A New Beginning
I believe that the events that have taken place in my life have made me a stronger person. I have learned to stand up for what I believe in: freedom and justice. I remember when Hugo Chavez seized control of my homeland, Venezuela and, how my family had to flee the country in order to secure a better future.
I was fourteen and heading to school when I first noticed a negative change. “Chavistas” were burning tires in the streets and waving signs of Che Guevara. Safety did not exist for anyone. People with money were kidnapped and taken to the jungles of Colombia. The government took advantage of an unstable situation; chaos took over. Chavez’s government brought corruption, fear, and insecurity.
I was one of the “Oligarcas,” a class of educated people. We had lost our faith in any democratic solution, so we took a stand and planned a march to Miraflores, the residency of President Chavez. As we marched in the streets, we sang our hymn “Gloria al Bravo Pueblo,” carrying signs that said “Ni un paso atras.” We painted our faces with the colors of the Venezuelan flag. But, our peaceful march was shattered by bloodshed. During the march, Chavez’s people lined themselves on bridges, and when the nonviolent protesters came close, the communists opened fire. I watched the marchers stampede to get out of the shooting, and for a moment, I realized that we were on the verge of a civil war. It was a very painful revelation.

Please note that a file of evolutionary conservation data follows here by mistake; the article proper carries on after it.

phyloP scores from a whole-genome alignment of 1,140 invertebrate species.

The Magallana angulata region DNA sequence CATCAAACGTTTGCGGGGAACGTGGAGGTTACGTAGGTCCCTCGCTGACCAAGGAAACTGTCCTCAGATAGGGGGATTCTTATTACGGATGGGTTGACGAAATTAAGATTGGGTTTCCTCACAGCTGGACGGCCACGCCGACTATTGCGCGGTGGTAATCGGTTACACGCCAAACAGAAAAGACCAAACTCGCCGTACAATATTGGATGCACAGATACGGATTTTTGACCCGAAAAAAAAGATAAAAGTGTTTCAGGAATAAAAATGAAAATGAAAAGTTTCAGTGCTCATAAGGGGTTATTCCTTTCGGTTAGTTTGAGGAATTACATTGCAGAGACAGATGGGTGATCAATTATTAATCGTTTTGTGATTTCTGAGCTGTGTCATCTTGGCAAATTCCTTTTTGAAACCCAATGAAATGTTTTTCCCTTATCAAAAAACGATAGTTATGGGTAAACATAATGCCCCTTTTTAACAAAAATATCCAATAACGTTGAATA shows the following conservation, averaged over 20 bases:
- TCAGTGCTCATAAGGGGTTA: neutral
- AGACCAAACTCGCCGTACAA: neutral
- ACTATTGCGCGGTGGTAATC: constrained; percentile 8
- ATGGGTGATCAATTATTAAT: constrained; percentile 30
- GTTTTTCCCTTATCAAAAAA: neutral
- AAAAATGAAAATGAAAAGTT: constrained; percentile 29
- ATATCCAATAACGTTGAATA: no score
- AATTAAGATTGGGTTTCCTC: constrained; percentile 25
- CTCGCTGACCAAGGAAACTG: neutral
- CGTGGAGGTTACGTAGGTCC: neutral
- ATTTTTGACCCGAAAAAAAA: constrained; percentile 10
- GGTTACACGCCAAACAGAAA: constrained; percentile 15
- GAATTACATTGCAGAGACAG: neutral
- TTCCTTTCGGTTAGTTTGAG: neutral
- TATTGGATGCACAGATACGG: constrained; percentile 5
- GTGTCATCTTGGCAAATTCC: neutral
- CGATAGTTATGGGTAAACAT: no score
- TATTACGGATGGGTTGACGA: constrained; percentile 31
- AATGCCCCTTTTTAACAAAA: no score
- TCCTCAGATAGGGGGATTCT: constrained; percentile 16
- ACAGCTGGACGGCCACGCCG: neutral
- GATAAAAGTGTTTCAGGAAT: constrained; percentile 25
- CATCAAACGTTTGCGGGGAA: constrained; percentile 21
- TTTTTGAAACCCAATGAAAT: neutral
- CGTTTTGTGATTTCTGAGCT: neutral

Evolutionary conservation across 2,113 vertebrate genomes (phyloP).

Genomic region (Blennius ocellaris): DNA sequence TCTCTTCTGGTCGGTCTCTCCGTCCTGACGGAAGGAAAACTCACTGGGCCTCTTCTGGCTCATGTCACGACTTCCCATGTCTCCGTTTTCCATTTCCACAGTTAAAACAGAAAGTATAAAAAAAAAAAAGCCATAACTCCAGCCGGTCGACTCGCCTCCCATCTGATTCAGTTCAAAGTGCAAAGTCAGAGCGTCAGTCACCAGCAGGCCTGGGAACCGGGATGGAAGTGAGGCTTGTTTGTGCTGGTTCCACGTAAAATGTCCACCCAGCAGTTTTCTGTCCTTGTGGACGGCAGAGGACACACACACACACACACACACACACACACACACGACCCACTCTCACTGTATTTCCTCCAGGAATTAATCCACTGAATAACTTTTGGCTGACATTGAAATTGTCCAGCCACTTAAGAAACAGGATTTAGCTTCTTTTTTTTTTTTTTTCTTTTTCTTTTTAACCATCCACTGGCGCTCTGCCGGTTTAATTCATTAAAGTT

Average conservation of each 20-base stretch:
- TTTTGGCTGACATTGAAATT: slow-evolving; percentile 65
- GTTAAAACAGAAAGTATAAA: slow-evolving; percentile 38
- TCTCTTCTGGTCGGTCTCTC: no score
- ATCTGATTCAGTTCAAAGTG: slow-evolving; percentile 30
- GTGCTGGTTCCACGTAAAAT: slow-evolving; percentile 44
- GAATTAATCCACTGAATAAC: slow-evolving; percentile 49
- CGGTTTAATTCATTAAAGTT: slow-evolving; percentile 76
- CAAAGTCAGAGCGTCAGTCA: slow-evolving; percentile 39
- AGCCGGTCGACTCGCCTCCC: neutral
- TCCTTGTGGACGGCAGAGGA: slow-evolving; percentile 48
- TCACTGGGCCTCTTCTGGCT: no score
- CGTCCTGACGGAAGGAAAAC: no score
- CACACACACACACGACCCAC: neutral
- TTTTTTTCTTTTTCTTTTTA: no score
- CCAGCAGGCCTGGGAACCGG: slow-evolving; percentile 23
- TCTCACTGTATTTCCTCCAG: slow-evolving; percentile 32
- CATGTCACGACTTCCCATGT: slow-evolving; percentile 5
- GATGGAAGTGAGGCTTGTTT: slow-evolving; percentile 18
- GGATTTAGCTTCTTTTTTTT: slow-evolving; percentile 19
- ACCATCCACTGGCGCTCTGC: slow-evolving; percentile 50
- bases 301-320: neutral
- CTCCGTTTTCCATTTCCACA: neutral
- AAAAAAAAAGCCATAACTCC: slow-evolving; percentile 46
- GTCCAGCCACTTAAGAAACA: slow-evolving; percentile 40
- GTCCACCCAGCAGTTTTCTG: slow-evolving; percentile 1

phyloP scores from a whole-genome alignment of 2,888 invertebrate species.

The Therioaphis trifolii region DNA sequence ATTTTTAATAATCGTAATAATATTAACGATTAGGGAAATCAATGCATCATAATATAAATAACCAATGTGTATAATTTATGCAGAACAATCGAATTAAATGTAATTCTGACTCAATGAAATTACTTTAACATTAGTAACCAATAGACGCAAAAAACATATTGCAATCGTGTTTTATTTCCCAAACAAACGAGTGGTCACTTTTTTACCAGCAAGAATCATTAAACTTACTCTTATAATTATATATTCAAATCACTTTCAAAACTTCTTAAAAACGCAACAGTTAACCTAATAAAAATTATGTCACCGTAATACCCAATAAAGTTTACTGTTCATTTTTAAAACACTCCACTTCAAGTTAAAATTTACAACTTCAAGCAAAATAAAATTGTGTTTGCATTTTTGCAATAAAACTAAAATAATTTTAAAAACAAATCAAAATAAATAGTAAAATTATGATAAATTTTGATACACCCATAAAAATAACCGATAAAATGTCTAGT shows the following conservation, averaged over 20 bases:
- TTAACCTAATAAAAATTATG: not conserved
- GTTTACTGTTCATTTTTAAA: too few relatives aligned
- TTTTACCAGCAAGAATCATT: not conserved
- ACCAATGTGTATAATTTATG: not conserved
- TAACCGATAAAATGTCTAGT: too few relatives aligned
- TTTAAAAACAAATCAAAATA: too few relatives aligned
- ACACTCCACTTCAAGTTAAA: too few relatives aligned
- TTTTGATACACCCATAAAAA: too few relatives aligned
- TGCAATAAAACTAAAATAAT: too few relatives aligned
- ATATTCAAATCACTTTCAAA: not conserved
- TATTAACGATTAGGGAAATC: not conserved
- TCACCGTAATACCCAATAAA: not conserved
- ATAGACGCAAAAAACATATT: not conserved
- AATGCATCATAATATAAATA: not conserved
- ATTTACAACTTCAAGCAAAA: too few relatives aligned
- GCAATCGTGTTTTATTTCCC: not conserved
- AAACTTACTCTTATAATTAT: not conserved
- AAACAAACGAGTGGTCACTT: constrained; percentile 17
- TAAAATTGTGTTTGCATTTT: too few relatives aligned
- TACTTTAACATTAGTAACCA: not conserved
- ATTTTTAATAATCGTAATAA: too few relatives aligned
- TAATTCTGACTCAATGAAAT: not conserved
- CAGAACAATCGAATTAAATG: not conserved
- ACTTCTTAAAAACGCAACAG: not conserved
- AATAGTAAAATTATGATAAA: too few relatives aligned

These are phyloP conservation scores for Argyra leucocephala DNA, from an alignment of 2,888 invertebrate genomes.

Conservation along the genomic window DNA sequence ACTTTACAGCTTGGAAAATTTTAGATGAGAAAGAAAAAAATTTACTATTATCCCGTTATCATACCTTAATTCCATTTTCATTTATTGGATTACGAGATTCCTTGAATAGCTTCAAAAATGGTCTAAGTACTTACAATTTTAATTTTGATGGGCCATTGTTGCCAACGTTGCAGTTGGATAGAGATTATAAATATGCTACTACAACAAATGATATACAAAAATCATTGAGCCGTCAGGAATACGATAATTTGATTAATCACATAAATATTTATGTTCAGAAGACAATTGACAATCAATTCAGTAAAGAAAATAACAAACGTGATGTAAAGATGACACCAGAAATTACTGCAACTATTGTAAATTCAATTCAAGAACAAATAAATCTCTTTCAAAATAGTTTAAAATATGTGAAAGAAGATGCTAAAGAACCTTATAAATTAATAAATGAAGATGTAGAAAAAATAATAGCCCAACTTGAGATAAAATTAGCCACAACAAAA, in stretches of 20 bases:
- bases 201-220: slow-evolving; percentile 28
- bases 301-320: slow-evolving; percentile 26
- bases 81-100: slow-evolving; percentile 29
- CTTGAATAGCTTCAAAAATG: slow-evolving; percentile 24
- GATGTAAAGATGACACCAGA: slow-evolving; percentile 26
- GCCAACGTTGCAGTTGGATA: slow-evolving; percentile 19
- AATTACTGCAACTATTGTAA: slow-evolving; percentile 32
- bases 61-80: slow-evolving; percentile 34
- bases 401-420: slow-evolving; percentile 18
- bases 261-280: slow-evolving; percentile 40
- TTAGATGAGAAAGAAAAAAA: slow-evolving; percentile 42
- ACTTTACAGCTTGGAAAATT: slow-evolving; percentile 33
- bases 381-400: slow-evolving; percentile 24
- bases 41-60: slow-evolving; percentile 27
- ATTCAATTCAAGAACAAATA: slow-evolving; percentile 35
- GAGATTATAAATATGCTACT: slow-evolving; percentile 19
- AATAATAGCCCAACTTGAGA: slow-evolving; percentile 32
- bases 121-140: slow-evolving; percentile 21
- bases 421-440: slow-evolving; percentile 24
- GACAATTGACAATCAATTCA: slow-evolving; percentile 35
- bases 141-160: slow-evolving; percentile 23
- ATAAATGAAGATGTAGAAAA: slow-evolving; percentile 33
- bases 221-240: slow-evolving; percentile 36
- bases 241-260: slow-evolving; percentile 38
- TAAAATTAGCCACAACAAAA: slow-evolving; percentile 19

The events of March 2002 resulted in my parents’ decision to move. It was a hard decision, but one that had to be made as our family was not safe in my country. As I packed, I felt my heart break.
We have lived in the United States for five years now. My broken heart has been replaced by one that is happy and hopeful. I feel blessed to live in this country.
I have made it my mission to tell people that despite all the “wrongs,” there are so many “rights” here. I feel welcomed, and free and most importantly, I feel safe.
During the American presidential election I wished I had had the chance to vote. I wished to be part of a “real democratic process” where people have the right to vote for their leaders in an environment that supports freedom of speech. I encouraged my friends to vote and told them that democracy is fragile, but worth defending. Ultimately, I felt the election was a celebration of the greatness of this nation.
The memories of Venezuela will always be part of who I am, but the Venezuela that I love has changed, and I had to move on to stay free and alive. Even though at times I wish for the past, I look forward to the person I can become and the future I can have.